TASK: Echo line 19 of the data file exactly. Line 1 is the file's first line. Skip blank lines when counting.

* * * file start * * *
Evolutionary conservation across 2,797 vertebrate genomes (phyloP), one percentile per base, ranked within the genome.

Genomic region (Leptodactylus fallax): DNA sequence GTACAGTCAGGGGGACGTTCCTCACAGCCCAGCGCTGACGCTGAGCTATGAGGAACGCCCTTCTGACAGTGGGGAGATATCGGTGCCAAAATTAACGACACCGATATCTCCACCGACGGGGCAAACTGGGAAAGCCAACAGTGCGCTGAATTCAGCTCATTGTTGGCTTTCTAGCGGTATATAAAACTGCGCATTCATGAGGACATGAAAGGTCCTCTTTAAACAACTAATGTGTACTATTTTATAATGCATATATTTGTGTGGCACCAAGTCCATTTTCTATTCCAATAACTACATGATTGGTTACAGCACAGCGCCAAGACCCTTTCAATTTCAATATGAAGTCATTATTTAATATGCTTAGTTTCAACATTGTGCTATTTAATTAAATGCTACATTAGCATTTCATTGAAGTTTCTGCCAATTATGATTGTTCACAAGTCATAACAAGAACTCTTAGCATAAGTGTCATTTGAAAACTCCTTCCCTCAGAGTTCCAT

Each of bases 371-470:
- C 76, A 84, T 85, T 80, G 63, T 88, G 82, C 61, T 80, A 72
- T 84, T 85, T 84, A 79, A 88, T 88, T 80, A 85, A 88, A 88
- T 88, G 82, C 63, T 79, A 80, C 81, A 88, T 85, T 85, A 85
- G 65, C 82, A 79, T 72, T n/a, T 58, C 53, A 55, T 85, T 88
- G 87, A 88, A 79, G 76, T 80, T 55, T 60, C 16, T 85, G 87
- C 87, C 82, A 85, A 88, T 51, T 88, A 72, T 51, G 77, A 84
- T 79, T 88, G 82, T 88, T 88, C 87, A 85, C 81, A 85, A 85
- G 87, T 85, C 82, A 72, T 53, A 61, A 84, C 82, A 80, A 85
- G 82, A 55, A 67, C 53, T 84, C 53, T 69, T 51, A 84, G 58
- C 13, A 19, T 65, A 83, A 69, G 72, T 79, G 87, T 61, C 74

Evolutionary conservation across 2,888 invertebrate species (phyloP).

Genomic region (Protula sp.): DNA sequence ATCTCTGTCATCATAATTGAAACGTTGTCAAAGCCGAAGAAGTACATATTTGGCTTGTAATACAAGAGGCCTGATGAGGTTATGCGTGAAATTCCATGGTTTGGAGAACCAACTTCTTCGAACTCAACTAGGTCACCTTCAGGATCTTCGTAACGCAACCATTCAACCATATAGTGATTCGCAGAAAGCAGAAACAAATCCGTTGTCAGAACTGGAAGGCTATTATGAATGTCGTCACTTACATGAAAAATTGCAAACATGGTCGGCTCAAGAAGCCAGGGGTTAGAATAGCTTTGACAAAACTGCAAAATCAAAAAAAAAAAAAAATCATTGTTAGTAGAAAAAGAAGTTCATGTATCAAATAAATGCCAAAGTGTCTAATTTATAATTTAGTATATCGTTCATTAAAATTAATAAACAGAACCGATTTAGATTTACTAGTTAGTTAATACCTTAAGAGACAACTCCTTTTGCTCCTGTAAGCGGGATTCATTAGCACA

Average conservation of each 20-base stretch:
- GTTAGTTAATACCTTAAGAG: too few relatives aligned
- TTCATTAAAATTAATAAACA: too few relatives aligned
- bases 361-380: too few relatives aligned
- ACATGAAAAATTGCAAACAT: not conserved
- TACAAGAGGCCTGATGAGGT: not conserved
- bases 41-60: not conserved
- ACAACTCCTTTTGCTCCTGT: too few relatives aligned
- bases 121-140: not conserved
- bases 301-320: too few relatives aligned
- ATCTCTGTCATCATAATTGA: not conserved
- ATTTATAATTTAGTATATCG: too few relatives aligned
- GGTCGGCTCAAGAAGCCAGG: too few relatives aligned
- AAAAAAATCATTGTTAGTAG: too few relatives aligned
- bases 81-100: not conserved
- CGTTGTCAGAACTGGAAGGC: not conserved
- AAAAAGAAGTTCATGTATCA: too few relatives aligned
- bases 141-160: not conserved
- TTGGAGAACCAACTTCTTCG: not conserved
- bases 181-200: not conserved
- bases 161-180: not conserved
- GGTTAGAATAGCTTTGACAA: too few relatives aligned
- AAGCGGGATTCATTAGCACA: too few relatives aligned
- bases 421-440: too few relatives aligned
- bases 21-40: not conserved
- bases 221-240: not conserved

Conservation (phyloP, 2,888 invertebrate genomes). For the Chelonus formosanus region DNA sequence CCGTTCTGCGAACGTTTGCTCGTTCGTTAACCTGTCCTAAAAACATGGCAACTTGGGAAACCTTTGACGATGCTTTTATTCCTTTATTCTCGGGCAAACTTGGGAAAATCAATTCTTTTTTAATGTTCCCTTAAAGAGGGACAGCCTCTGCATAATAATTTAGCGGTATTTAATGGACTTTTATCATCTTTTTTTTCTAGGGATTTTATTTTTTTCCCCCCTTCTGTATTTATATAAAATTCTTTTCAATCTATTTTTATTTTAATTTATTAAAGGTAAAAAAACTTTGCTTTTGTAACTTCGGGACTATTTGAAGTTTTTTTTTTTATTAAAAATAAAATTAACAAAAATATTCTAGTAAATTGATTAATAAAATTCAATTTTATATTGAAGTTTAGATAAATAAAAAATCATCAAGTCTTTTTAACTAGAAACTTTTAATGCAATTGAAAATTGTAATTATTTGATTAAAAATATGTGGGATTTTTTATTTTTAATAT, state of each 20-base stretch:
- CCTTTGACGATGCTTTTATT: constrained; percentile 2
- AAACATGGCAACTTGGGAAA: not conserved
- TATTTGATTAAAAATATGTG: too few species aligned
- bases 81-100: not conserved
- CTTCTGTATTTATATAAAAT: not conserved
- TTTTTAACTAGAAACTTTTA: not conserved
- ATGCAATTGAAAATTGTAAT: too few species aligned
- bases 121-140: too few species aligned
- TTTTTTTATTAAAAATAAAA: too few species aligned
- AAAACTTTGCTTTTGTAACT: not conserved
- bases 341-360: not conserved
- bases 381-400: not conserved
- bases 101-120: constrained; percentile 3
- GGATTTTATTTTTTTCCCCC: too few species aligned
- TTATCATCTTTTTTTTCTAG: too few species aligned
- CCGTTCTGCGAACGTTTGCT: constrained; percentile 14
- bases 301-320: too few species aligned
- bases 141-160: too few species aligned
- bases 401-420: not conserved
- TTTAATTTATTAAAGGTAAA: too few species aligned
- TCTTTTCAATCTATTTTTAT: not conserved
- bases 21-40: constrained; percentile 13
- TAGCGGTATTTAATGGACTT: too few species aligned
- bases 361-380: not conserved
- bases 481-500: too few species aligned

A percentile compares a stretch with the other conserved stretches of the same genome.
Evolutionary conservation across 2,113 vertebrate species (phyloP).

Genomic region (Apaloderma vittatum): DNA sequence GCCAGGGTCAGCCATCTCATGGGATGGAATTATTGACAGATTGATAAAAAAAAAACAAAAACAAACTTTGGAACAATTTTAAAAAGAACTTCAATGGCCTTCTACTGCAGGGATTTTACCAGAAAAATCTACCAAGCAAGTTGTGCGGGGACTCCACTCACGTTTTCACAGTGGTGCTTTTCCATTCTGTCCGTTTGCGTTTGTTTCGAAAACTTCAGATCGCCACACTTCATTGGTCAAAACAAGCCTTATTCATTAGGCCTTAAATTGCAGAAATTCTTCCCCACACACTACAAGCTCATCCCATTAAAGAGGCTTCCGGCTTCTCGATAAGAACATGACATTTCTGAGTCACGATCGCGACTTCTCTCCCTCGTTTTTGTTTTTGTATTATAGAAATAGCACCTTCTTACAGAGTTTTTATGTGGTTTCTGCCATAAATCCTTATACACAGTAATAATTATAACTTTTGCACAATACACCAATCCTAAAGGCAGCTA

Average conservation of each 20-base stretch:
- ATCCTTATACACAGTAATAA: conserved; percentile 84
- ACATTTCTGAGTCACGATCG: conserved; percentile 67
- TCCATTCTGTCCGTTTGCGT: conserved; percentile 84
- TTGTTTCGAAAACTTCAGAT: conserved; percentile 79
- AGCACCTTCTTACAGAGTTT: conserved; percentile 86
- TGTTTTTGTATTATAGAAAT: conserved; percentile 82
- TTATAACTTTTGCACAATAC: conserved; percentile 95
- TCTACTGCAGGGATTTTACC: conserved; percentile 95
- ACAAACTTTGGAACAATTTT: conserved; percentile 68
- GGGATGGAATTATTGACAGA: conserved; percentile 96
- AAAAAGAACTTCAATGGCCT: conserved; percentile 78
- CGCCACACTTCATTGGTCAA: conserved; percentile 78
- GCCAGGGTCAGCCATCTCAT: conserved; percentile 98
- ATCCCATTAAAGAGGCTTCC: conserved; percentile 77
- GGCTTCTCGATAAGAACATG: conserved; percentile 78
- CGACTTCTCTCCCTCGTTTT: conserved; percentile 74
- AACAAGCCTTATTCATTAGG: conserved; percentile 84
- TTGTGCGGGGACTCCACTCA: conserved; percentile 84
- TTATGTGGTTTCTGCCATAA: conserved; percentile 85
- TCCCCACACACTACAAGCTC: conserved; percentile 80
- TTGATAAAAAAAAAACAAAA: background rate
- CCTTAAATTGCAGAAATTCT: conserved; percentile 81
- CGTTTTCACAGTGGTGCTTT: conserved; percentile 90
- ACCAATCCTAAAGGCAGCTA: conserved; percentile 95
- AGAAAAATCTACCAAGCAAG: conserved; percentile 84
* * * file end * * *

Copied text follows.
- bases 361-380: too few relatives aligned